A1 Journal article (refereed)
Was Thomas Hobbes the first biopolitical thinker? (2023)

Lindholm, S. (2023). Was Thomas Hobbes the first biopolitical thinker?. History of the Human Sciences, 36(3-4), 221-241. https://doi.org/10.1177/09526951231159260

JYU authors or editors

Publication details

All authors or editors: Lindholm, Samuel

Journal or series: History of the Human Sciences

ISSN: 0952-6951

eISSN: 1461-720X

Publication year: 2023

Publication date: 19/04/2023

Volume: 36

Issue number: 3-4

Pages range: 221-241

Publisher: SAGE Publications

Publication country: United Kingdom

Publication language: English

DOI: https://doi.org/10.1177/09526951231159260

Publication open access: Openly available

Publication channel open access: Partially open access channel

Publication is parallel published (JYX): https://jyx.jyu.fi/handle/123456789/86587


Thomas Hobbes's name often comes up as scholars debate the history of biopower, which regulates the biological life of individual bodies and entire populations. This article examines whether and to what extent Hobbes may be regarded as the first biopolitical philosopher. I investigate this question by performing a close reading of Hobbes's political texts and by comparing them to some of the most influential theories on biopolitics proposed by Michel Foucault, Giorgio Agamben, Roberto Esposito, and others. Hobbes is indeed the first great thinker to assert the supreme political importance of safeguarding life. Furthermore, this prominence of non-contemplative life is not limited to mere survival but also seeks to allow for the people's happiness. This may indeed allow us to consider him as the first biopolitical philosopher, at least in some limited capacity. However, the Englishman's biopolitical stance lacks the practical aspects seen in examples of ‘properly modern’ biopolitics. Moreover, peoples’ lives were already governed radically in antiquity. I argue that Hobbes's biopolitical system was, therefore, minimal in the sense of a ‘biopolitical nightwatchman state’. However, he acted as an undeniable catalyst to the ‘properly biopolitical era of modernity’, when mundane life and happiness became the explicit main objects of virtually all politics.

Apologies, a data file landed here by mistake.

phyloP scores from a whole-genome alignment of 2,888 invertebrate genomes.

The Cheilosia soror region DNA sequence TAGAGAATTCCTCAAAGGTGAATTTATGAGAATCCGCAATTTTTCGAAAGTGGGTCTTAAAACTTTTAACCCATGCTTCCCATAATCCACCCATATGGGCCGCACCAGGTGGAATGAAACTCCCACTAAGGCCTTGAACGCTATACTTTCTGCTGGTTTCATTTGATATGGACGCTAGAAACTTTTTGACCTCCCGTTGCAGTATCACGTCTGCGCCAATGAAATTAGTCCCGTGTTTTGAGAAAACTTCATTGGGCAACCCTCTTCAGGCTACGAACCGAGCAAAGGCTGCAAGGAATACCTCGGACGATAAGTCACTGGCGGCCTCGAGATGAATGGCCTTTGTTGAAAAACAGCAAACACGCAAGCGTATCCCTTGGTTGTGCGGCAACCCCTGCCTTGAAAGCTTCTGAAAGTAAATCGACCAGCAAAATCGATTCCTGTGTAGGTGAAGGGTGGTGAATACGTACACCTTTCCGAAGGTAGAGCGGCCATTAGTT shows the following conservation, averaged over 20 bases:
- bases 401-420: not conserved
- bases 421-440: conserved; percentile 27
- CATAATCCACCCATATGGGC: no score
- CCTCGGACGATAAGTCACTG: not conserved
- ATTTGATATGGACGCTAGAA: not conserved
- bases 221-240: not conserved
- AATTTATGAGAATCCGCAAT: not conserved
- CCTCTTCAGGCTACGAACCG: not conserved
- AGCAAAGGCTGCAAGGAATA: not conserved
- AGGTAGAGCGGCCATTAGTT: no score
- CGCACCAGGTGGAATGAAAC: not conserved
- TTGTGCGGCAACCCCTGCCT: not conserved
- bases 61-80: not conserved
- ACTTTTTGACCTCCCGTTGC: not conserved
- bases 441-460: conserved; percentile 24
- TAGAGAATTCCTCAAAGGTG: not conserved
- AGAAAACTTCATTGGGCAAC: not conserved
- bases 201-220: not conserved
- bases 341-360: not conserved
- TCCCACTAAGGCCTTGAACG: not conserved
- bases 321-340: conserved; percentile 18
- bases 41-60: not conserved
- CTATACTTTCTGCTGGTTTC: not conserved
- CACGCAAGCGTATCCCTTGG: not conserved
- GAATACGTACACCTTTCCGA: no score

Keywords: biopolitics; political philosophy; social philosophy; political research; societal policy

Free keywords: Agamben, Giorgio; biopolitics; biopower; Foucault, Michel; Hobbes, Thomas

Fields of science:

Contributing organizations

Ministry reporting: Yes

Reporting Year: 2023

Preliminary JUFO rating: 2

Last updated on 2023-03-10 at 12:36